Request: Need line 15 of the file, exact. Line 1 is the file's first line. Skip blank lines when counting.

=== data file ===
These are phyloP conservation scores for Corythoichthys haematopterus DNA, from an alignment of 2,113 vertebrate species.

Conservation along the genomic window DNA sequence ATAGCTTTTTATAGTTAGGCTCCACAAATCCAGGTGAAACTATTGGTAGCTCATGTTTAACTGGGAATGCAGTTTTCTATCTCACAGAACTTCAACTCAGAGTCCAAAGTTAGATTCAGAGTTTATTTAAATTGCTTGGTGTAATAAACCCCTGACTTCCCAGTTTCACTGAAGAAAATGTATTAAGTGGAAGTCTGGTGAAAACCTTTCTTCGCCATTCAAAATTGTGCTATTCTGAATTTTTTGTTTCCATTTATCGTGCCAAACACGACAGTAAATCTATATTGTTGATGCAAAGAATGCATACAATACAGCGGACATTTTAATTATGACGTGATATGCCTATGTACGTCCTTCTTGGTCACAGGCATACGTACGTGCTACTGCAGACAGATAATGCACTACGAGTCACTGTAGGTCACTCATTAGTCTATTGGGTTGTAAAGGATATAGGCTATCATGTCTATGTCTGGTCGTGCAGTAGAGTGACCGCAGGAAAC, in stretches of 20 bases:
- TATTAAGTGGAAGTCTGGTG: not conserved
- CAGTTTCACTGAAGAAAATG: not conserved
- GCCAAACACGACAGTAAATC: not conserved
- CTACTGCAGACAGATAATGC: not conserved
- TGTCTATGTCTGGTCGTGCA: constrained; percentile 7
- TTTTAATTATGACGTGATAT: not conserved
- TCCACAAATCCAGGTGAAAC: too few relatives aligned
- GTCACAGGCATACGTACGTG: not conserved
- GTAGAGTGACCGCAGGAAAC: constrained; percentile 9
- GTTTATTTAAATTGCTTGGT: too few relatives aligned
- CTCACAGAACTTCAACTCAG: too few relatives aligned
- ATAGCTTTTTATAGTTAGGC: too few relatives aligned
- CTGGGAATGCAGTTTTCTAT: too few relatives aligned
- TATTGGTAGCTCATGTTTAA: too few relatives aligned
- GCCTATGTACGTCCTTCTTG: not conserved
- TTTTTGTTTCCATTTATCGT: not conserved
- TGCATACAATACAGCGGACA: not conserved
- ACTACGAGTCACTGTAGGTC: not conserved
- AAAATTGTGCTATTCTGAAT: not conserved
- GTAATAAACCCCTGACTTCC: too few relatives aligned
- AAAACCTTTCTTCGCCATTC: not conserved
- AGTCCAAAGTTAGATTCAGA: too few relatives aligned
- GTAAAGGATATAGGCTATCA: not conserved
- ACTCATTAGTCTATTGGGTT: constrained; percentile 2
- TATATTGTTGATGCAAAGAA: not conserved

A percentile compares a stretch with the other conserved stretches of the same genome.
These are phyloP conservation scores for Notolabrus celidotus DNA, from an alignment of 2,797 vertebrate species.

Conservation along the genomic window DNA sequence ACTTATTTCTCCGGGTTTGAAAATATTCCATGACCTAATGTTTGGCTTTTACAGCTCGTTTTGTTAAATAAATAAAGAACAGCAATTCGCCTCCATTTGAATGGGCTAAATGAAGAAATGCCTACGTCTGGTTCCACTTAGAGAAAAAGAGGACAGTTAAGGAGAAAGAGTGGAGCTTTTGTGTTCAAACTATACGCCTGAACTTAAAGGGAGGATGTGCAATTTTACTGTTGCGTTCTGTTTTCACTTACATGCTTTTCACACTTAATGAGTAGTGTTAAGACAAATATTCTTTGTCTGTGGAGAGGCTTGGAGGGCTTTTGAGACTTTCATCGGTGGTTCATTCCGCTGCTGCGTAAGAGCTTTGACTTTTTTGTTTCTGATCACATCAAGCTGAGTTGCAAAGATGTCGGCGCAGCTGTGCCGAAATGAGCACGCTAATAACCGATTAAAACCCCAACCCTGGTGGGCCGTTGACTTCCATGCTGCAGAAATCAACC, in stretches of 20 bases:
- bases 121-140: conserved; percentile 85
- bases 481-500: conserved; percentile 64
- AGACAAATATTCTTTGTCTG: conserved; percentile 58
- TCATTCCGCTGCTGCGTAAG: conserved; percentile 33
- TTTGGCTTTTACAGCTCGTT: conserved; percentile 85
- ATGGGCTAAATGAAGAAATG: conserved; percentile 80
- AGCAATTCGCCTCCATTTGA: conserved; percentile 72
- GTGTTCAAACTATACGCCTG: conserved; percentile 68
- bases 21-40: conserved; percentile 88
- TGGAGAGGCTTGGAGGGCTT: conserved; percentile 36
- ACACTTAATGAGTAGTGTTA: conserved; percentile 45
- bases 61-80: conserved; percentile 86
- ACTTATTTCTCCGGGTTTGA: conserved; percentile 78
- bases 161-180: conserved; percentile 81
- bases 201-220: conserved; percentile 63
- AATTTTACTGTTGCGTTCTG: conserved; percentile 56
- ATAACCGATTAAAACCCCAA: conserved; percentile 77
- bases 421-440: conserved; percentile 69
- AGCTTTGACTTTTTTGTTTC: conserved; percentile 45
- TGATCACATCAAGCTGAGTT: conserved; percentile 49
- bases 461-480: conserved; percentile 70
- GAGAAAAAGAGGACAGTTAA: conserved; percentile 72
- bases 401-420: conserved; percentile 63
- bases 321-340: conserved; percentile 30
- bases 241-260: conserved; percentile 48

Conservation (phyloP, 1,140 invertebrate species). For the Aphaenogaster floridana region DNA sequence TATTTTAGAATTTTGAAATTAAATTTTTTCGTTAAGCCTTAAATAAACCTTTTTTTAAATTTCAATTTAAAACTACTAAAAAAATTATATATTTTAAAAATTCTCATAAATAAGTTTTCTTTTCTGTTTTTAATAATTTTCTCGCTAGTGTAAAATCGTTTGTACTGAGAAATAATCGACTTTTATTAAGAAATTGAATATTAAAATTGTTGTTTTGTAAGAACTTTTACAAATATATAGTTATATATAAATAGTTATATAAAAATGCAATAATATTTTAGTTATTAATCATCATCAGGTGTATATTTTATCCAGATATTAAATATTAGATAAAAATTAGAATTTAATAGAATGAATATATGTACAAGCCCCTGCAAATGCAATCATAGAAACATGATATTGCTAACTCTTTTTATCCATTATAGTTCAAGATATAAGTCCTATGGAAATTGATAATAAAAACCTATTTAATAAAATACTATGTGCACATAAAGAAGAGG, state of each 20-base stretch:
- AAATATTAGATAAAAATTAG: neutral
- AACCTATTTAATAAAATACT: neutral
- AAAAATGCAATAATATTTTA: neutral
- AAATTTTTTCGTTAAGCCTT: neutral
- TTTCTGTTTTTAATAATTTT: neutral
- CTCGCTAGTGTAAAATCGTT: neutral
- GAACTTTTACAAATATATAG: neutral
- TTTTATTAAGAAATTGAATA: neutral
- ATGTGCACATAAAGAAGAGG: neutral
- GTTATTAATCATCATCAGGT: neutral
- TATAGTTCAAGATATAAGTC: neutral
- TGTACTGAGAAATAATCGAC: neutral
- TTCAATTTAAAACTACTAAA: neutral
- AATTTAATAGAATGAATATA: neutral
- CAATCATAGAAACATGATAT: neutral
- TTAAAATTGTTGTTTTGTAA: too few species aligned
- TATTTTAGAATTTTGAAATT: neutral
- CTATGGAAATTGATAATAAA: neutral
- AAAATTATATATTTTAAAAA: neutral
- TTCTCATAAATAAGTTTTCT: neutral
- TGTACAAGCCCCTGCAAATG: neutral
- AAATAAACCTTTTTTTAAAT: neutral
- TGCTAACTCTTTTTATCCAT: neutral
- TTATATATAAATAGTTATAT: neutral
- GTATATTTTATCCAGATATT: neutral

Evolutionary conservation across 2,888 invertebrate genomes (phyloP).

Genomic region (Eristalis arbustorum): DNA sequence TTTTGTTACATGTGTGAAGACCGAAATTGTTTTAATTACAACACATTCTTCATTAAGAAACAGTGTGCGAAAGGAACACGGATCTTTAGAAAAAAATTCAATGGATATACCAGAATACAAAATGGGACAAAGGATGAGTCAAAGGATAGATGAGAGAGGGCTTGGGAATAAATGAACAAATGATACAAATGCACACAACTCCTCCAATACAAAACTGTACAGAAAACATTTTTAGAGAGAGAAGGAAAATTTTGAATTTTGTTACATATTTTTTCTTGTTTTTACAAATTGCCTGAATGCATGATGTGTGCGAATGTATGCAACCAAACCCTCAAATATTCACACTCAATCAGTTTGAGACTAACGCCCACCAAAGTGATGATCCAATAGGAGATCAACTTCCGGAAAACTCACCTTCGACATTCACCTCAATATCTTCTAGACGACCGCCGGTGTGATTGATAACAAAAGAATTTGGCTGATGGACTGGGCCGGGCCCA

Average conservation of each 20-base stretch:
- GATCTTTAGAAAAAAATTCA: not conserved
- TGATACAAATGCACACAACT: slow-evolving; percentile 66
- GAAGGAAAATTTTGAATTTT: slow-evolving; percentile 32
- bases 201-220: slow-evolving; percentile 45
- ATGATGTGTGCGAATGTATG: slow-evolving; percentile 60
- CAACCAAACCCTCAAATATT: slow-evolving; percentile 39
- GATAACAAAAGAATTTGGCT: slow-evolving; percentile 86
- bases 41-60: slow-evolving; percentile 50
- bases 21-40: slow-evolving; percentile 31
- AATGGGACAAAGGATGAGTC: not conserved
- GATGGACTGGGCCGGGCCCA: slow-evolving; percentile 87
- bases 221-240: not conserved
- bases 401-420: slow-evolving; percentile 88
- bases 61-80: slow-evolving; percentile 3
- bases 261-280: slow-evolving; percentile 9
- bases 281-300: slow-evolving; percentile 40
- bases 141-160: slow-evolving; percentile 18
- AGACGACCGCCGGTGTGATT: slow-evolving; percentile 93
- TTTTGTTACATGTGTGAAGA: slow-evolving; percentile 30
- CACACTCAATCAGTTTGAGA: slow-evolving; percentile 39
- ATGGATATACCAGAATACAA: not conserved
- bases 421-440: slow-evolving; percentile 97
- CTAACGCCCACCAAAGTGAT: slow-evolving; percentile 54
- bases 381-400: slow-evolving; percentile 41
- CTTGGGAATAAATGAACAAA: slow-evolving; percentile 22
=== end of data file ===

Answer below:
- CTGGGAATGCAGTTTTCTAT: too few relatives aligned